Research in the sociology of education has shown that noncognitive traits are important predictors of educational outcomes and a mechanism of the intergenerational transmission of status. However, previous research on this topic typically posits that there is a constant effect of these traits with variable prevalences of these traits by socioeconomic status. Using time spent on homework as an example, I analyze income-based heterogeneity in homework efficacy, defined as the individual effect of study time on academic achievement, using a national U.S. probability sample of secondary students. Higher income students gain more knowledge from their homework time than their counterparts in all grades and all subjects except history, with greater group differences for math than for science and reading. These results are confirmed by models accounting for time-invariant unobserved heterogeneity in the 8th-10th, but not 10th-12th, grade windows. These results imply that increases in the amount of homework assigned may increase the socioeconomic achievement gap in math, science, and reading in secondary school.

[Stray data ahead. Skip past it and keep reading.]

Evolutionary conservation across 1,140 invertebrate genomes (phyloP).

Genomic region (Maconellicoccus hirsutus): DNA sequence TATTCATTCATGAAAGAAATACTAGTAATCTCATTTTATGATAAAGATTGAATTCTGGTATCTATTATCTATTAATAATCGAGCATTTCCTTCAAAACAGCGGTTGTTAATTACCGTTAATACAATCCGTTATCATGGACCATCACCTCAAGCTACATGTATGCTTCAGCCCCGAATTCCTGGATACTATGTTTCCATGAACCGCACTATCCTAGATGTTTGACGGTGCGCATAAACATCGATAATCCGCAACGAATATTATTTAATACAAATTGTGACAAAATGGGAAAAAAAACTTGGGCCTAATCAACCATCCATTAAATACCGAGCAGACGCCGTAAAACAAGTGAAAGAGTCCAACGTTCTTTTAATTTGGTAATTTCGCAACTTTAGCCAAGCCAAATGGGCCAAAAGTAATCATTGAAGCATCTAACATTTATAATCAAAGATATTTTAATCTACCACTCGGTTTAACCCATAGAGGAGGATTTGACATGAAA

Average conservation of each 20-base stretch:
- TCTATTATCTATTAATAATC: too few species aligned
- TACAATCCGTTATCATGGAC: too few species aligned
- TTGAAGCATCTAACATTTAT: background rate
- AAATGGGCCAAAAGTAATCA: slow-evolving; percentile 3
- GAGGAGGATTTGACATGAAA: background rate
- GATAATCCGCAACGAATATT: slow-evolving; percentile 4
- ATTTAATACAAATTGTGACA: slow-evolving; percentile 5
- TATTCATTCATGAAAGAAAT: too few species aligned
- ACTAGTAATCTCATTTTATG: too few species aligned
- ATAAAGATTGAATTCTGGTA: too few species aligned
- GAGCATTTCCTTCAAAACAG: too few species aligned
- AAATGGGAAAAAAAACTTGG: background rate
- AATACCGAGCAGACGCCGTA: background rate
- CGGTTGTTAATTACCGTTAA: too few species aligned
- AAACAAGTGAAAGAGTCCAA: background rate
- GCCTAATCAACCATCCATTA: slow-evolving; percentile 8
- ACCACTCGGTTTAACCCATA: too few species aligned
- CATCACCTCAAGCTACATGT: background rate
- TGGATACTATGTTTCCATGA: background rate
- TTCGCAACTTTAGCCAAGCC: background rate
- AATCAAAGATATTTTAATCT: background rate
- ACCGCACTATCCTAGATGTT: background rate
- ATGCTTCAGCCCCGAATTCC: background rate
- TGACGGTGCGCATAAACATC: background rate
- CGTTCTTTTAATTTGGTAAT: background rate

All Science Journal Classification (ASJC) codes
- Social Sciences (miscellaneous)